Wednesday, March 16, 2011

Conservatives drop to the upper limits of a minority in new Ipsos-Reid poll

Ipsos-Reid released a new poll yesterday, conducted for Global Television and Postmedia News and showing relative stability at the national level. But the statistically insignificant Conservative loss puts them just out of a majority government.

Compared to Ipsos-Reid's last poll conducted between February 23 and 27, the Conservatives have dropped three points but still lead with 40%. The Liberals are steady at 27%, while the New Democrats have picked up three points to stand at 16%.

This telephone survey has a sampling margin of error of +/- 3.1%, 19 times out of 20. None of these shifts are statistically significant.

Note also that Ipsos-Reid does not prompt for the Green Party. As far as I am aware, they are the only polling firm that does not prompt the Green Party only. Nanos Research does not prompt for any of the parties, and has similar results for the Greens.

My own view is that prompting for the Green Party over-represents their support, while not prompting under-represents their support. They are just too hard to measure accurately. For that reason, I am glad that Ipsos-Reid has decided not to prompt the Greens as it balances the ledger a little more. With Nanos and Ipsos on one side, and the other pollsters on the other, hopefully we can achieve greater accuracy in pinpointing Green support.

In this poll, they stand at 5%, unchanged from late February. The Bloc Québécois is up one point to 11% nationally.

Also note the field dates for this poll: March 7 to 9. That makes it a week old, and a lot has happened in the past seven days. We have yet to really see whether or not the recent turmoil on Parliament Hill has had any effect.

A recent poll by the Canadian Association of Retired Persons indicated that older Canadians were leaving the Conservatives and shifting over to the Liberals. That may be the case, considering that the CARP poll was conducted on March 12 and 13, so not at the same time as this Ipsos-Reid poll. But Ipsos shows that, among Canadians aged 55 or older, 49% intend to vote Conservative, while only 24% support the Liberals.

There has been little change in Ontario, where the Conservatives have dropped two points to 43%. The Liberals are down one to 32%, while the NDP is up one to 15%. The Greens gained four points and now have 8% support.

There has been larger changes in Quebec, however. The Bloc Québécois is up five points and now leads with 46%, a real high for them. The Liberals have dropped six points to 21%, while the Conservatives are down four to 15%. I have yet to see enough to call it a real trend, but Tory support in Quebec seems to be on the decline. The NDP is up eight points to 14%, which jives a little bit more with recent polling than Ipsos's last result of 6% for the party.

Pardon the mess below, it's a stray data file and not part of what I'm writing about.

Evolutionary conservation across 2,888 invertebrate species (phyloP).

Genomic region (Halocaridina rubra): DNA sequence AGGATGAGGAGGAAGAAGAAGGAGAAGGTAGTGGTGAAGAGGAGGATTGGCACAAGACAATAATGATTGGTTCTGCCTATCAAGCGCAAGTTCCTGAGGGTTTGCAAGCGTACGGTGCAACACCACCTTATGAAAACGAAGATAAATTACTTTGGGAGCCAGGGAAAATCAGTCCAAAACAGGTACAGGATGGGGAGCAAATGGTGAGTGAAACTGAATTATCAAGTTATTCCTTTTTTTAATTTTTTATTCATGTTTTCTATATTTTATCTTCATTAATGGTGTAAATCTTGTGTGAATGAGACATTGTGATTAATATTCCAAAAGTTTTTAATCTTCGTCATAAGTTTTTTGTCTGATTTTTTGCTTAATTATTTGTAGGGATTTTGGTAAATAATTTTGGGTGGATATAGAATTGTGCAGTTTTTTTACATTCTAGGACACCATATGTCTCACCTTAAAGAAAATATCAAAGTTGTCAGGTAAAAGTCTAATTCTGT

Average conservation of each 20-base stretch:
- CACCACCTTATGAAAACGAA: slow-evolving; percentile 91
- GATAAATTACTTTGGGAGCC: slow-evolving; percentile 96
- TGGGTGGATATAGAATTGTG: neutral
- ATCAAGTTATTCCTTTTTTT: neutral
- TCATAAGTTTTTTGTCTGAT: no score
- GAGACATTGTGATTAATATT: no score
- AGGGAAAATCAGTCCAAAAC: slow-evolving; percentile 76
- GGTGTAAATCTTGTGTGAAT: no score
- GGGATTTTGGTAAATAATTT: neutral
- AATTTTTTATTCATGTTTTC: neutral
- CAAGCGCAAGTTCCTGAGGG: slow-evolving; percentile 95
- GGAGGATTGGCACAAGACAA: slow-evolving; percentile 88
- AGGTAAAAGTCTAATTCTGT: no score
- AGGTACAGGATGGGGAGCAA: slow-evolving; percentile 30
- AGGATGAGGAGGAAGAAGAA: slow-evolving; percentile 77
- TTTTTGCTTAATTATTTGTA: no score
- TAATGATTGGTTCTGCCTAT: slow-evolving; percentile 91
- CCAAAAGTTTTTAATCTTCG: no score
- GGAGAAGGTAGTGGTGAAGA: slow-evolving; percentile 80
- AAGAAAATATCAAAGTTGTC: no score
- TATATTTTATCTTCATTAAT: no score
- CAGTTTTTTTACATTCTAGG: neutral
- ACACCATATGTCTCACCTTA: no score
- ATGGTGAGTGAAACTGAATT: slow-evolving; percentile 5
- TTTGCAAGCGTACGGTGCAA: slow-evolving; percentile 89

In British Columbia, the Conservatives are up two points to 50%, followed by the Liberals at 28% (+7). We've seen a few polls now putting the Conservatives back up to their 2008 levels. The NDP is down three points to 19%, while the Greens are down five points to only 3%.

The Conservatives have slipped five points to 63% in Alberta, with the New Democrats gaining nine points to reach 19%. The Liberals are down six to 11%.

In the Prairies, the Conservatives are down eight points but still lead with 51%. The Liberals make an improbable 18-point gain and now trail with 35%. The NDP is down four to 13%.

Finally, in Atlantic Canada the Conservatives have dropped five points to 47%, ahead of the Liberals who are at 32% (-1). The NDP is up four to 16%.

With the results of this poll only, ThreeHundredEight projects the Conservatives win 25 seats in British Columbia, 27 in Alberta, 21 in the Prairies, 58 in Ontario, five in Quebec, and 17 in Atlantic Canada for a total of 154. That is exactly half of the seats in the House of Commons, giving them a pseudo-majority. It is a drop of 10 seats from Ipsos-Reid's last poll, however.

The Liberals win seven seats in British Columbia, none in Alberta, seven in the Prairies, 33 in Ontario, 12 in Quebec, and 11 in Atlantic Canada for a total of 71, a gain of five.

The Bloc Québécois wins 57 seats in Quebec. The federal parties are too low to challenge them in a lot of 2008's closest ridings.

The New Democrats win four seats in British Columbia, one in Alberta, none in the Prairies, 15 in Ontario, one in Quebec, and four in Atlantic Canada for a total of 26. Despite gaining three points nationally, the NDP is down three seats from the last poll from Ipsos-Reid. This is primarily due to their poor polling numbers in British Columbia and the Prairies.

Ipsos-Reid also looked at several issues relating to the upcoming budget, scheduled to be announced on March 22. The results are somewhat contradictory.